with that which is good.  Wonder, like other emotions, evolved as a motivator to help us move towards satisfaction or benefit, and away from discomfort or harm.      It balances with the other emotions.  The classic example is of a bear, at least classic for those of us who lived in Alaska where all life can be distilled down to bear stories or metaphors.   Wonder draws us to the woods in hopes of seeing a bear, and fear keeps our distance. Too much fear and we never go out, too much wonder and we are lunch. Wonder tempered with all our other emotional tools asks us to take a middle way - to get out and take some risks, but not overly so.

            With wonder open, we connect, and life's possibilities open before us.  Wonder helps us engage with the world to live in ways that integrate the reality that beauty is ever present. It also helps us face the also true, but harsher reality of harm, illness, death, disappointment, and massive suffering. Without wonder, we risk closing off to life, living more shallow lives, less intimacy and vibrancy. 

            One study showed how wonder opens us up.  In the study, they took teenagers rafting. A
week later they report being more engaged and curious about the world.      Wonder also  lifts depression, and in one study showed people to have less inflammation as measured in saliva.  It helps our prosocial behaviors - we become more empathetic, humble, and generous.  When we have more empathy, others resonate with us better and we have improved relationships.  Our self identity moves from a separate self to being part of a whole, or the whole itself.  By merely writing about awe, we become kinder, more compassionate, and this can extend to other species and the biotic community as a whole.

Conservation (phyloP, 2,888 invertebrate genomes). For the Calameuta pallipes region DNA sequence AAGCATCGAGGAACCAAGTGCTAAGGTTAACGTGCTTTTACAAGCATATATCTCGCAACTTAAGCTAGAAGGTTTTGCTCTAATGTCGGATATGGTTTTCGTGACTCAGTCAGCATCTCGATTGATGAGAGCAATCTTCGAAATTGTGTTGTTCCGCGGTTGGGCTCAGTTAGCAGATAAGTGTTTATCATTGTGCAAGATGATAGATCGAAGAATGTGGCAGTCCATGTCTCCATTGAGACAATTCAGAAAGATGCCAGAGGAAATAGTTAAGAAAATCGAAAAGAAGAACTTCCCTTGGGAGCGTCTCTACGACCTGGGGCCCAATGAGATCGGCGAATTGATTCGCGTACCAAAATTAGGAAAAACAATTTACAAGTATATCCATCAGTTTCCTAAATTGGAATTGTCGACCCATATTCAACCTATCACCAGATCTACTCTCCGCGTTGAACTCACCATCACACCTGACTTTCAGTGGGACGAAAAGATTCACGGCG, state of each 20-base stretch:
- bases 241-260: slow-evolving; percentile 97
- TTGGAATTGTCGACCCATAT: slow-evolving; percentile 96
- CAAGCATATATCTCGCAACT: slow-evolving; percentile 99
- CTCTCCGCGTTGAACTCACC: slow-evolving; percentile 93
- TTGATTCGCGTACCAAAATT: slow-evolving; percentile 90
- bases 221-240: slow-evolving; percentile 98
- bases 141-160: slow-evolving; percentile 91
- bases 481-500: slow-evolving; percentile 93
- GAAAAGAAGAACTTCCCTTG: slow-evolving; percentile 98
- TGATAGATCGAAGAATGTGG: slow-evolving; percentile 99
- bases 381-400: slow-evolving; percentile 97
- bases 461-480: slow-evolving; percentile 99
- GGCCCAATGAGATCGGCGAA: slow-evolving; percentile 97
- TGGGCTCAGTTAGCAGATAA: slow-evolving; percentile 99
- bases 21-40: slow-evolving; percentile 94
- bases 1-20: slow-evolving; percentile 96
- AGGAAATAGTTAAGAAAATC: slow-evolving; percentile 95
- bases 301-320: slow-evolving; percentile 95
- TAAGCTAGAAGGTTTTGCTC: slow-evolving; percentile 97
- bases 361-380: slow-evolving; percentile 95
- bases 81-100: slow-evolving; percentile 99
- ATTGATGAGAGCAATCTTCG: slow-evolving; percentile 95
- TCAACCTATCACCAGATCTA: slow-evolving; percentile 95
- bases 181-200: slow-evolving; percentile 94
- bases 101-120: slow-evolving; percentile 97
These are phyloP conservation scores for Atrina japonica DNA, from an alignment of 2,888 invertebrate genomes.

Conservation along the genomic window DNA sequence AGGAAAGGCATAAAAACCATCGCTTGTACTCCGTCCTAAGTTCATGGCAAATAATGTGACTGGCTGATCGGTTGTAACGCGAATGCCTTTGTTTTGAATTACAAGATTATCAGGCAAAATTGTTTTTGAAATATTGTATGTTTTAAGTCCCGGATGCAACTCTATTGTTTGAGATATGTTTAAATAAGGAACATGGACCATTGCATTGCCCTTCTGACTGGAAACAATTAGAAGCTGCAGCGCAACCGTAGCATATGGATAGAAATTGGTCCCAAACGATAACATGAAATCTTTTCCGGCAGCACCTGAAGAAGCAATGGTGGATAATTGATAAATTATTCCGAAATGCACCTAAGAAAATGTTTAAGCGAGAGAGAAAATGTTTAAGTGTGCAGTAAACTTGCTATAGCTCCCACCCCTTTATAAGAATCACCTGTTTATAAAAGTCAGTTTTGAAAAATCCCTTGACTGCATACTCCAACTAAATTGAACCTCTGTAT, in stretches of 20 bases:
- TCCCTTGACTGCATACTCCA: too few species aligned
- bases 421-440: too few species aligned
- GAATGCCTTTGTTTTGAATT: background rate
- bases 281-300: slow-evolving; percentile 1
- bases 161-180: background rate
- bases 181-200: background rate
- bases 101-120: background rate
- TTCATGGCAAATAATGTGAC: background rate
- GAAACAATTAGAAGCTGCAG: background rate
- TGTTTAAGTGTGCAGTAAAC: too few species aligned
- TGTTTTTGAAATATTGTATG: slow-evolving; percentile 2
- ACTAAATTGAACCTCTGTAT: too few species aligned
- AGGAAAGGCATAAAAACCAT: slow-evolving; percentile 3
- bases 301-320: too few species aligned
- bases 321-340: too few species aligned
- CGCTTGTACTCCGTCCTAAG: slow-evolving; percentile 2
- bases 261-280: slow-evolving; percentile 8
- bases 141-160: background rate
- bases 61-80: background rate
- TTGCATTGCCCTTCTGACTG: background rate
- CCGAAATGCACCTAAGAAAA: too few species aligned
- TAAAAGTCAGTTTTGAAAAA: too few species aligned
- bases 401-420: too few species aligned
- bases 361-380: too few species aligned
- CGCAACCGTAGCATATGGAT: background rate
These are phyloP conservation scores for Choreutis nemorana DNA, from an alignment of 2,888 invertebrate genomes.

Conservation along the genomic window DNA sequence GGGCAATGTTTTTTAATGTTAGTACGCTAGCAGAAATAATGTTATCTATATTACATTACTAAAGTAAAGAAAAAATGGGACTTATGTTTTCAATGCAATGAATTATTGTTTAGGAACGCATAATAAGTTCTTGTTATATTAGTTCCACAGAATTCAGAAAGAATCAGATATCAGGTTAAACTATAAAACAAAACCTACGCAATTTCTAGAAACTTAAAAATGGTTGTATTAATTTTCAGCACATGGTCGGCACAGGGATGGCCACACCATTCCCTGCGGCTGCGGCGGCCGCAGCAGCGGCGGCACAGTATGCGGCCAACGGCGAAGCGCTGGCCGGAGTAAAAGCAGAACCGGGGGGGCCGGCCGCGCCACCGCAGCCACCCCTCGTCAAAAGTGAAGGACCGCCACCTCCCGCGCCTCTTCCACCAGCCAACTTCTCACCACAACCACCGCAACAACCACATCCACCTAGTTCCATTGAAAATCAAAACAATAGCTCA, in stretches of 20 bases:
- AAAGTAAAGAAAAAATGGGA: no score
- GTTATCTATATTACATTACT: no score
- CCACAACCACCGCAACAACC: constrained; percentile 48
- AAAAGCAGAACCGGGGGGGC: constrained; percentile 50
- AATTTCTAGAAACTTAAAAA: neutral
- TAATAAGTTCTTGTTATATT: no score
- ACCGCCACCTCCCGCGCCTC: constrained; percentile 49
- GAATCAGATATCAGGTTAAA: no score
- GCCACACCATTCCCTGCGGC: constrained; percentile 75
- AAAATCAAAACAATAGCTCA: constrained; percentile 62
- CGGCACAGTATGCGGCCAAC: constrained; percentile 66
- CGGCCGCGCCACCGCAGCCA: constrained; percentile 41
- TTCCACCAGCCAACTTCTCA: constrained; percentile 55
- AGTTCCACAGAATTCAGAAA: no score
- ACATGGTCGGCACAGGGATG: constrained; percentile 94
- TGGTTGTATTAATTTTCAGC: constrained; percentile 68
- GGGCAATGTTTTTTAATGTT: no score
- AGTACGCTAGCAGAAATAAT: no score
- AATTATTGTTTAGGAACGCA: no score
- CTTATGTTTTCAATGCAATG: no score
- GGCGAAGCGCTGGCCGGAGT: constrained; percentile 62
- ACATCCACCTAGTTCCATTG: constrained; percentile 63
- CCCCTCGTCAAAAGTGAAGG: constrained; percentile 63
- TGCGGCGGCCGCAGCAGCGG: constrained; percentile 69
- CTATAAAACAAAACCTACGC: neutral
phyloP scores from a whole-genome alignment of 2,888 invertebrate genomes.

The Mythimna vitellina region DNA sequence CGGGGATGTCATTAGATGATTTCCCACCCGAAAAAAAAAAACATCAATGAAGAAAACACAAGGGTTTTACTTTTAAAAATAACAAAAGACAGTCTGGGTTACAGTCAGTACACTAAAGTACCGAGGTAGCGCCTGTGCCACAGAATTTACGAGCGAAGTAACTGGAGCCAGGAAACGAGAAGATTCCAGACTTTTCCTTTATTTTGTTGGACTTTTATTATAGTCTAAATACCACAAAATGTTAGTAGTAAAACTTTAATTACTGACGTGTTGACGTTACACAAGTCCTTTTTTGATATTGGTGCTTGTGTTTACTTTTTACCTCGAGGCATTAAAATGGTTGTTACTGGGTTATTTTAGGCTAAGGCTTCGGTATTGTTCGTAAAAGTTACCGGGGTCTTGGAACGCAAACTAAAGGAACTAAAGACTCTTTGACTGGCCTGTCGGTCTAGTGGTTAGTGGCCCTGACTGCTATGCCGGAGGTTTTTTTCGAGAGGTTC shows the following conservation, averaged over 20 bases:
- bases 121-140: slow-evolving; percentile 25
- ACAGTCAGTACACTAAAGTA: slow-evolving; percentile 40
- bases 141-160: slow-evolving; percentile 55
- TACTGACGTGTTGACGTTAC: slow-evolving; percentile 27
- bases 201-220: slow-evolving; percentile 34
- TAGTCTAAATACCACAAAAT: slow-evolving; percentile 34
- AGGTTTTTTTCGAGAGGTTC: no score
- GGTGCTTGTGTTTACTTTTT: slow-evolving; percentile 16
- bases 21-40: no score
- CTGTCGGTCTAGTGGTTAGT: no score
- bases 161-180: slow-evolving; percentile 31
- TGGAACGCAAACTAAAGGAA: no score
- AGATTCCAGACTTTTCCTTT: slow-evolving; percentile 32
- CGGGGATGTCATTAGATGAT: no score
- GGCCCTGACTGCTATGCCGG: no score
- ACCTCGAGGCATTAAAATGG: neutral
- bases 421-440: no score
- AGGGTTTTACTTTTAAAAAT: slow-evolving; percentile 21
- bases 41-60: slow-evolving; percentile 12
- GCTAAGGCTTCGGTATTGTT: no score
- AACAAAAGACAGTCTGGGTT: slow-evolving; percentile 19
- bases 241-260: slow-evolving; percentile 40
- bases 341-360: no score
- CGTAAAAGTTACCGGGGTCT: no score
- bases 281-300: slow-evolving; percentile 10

I lead Nurture Nature workshops and retreats where we look out how we have choice in moving towards that which is good for us and others.  How can we nurture human nature so that we can nurture all of nature, I believe an important question in this time of climate change, loss of biodiversity, extinction, and factory farming.  Two primary aspects of human nature we nurture is wonder and its partner, empathy.  There are many ways to nurture wonder, as Rumi wrote:  "Let the beauty we are be what we do, there are hundreds of ways to kneel and kiss the ground."

            In Part 3 I will describe the first of four ways to  nurture our wonder.

Nurturing Nature Through Wonder: Part 1

            What is wondrous in your life and life around you? To answer this, you might wonder what is wonder?  Wonder is a feeling of surprise mingled with admiration, caused by something beautiful, unexpected, unfamiliar, or inexplicable. This happened to me one day when I was  visiting Kaieteur Falls in Guyana, a country in South America.  The falls are the world's widest single drop waterfall, located on the Potaro River in the Amazon Forest.  The falls were spectacular: the roar, the mist, the grandeur.